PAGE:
So far in Propaganda Wars we have looked at the Bank’s version of reality in which the banks were blameless victims of unscrupulous and fiendishly clever paupers who ‘took’ loans from the banks against the bankers better judgelment and will. In the next part we began to turn the tables and attack the banks where they feel they are strongest – in how they manage risk. We began with “Netting Out”, where Liabilities and Assets are supposed to cancel each other out leaving the bank, no matter how huge its balance sheet, no matter how seemingly exposed to losses, just this side solvent at all times. I suggested this sort of cancelling out is fine on paper but in reality is more akin to people trying to swap sides in a rowing boat. I further suggested that this was why, despite the lovely graphs showing how it would all “Net Out”, in the event, nearly all the major banks went bust and had to be bailed out.
But in the spirit of fairness I ended by asking if the people moving about in a rowing boat analogy, fun as it is, was fair or a cheat? Are banks really that unstable? To answer that we have to look again at the graphs. These graphs show the history of Barclays Bank in the ‘bubble years’ of 1992 to 2007. They plot the massive growth of Barclays bank, its Assets and its Liabilites. The over all shape of these graphs and what I have to say about them would apply equally, however, to almost any of the big global banks (as we see later).
Assets and Liabilites are two sides of a bank’s “balance sheet”. So what exaclty is being balanced and is it a stable?
To answer both these questions we are going to have to move back and forth between the two sides of the balance sheet.
Don’t panic! Its a story of idiots, drunk on their own assurances of safety and brilliance but almost totally devoid of common sense and responsibility.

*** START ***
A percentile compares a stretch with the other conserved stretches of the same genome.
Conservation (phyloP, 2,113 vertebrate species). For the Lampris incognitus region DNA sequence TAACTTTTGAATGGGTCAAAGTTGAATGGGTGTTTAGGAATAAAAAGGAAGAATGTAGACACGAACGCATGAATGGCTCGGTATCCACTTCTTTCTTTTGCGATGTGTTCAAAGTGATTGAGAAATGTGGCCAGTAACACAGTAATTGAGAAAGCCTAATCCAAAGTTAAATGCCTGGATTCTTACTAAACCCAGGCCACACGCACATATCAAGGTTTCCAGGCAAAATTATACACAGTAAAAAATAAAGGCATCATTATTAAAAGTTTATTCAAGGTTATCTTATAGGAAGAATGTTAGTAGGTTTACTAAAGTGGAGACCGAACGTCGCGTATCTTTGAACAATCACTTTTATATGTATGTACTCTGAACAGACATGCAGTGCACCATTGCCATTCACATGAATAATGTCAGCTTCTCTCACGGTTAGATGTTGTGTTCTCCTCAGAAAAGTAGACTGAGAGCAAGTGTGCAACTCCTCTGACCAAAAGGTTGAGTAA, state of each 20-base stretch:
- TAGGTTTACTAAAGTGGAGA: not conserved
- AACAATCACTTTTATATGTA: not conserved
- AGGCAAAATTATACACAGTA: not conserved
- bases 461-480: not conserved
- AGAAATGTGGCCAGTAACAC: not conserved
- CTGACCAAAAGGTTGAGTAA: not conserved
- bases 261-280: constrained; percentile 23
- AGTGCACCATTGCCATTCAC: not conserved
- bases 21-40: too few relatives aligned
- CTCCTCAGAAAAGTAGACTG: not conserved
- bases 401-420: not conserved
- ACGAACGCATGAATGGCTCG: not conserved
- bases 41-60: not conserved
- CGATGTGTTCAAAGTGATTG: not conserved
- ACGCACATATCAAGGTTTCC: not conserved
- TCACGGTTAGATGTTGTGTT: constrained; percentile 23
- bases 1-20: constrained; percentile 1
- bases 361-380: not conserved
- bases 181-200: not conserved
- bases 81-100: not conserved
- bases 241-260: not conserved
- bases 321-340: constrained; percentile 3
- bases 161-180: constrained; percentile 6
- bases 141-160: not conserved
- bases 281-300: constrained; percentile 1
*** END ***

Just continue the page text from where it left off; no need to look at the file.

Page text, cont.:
First thing to notice is how incredibly the bank has grown. The size of the bank is the height of the graph. It has grown from about an 180 billion pound bank to one of 1.2 trillion. It has grown in almost every respect but one – the base upon which it sits. In the Liabilities graph to right take a look at the aptly coloured ‘thin blue line’ of Equity. This is the money investors have put into the bank. It is the bulk of the bank’s capital. As you can see it was never big, but as the bank has grown it has become smaller and smaller relative to everything else. Relative to the size of the bank’s total liabilities (money the bank owes to others) on the one hand, and its total Assets (money it is owed – which means money it has lent OUT Mortgages etc. ie Money at risk) on the other, the equity base of the bank has become vanishingly small. Which is a problem because that equity is the base upon which the security of the bank rests; It is money the bank would need to call on if – in the most unlikely event – some of the loans it had made didn’t work out. Unlikely I know but bear with me.